Siriano’s presence has done more than just keep the designers on task and from questioning themselves—it’s given Project Runway some much-needed relevance. He knows the importance of having body diversity among the models, which he cited in an op-ed for NBCNews as one of the elements necessary to reflect “what’s happening in our world right now.” In the same piece, he extolled the virtues of the absolutely stunning Mimi Tao, who, in addition to being the most-sought-after model on the show, is the first trans model in Project Runway’s history. And while Michael Kors, and Isaac Mizrahi are all household names, they just don’t feel as relevant or exciting as Siriano, who helped bring us Billy Porter in a gown at the Oscars. Siriano isn’t doing it alone, of course: Kloss is a serviceable host, though she’s still finding her footing. Garcia is as laser-focused (and biting) in her critiques as ever, though she’s getting some competition from Maxwell, who doesn’t withhold his analysis while the models are on the runway, and Welteroth, who regularly encourages the designers to put it all on the line while also dragging them for their trailing, unfinished hemlines. But Siriano’s glow-up from enfant terrible to breakout designer to tried-and-tested guide is as compelling an arc as any that has unfolded on screen. It’s also a great metric for success because it takes into account everything from his aesthetic to his ethos, as well as his profit margins.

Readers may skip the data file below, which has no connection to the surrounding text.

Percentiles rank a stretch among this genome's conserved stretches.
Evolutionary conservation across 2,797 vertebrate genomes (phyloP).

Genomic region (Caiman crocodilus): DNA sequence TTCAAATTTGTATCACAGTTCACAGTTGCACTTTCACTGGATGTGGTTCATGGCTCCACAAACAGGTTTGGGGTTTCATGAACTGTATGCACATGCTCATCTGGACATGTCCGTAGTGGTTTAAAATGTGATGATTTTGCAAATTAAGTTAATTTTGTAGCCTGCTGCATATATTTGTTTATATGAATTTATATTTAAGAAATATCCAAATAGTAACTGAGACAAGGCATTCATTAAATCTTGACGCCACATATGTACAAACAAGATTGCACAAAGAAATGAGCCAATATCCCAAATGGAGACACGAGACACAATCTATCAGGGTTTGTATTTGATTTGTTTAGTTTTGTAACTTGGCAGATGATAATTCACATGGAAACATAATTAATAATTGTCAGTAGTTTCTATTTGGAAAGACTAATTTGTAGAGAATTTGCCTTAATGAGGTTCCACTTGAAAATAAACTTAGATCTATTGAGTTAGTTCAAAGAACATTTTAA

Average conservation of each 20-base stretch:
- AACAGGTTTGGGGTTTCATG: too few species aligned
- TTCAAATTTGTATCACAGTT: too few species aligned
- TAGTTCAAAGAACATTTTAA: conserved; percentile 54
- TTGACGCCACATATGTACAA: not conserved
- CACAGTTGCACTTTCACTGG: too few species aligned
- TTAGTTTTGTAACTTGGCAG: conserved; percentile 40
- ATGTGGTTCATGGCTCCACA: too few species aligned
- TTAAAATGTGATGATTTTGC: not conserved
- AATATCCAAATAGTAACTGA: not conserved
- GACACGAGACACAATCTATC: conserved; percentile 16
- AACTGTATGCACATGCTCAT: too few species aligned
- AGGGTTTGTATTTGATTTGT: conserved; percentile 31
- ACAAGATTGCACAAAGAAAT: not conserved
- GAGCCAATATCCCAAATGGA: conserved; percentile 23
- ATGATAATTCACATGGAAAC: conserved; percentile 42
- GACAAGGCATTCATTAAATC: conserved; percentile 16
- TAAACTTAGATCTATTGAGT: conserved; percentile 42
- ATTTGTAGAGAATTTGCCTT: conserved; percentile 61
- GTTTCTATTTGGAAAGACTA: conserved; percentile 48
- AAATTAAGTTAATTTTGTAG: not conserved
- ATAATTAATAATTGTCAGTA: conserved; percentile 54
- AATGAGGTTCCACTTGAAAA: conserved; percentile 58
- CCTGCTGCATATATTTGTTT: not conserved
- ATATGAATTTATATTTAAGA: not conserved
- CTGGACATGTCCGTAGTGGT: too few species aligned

Reality TV has seen a preponderance of competition shows across industries, from interior design to home renovations and even the ability to find the treasure in other people’s trash. But what makes Project Runway a cut above the rest is the focus on elevating people, that is, the designers as well as their looks. And in season 17, no one’s done that more than Christian Siriano.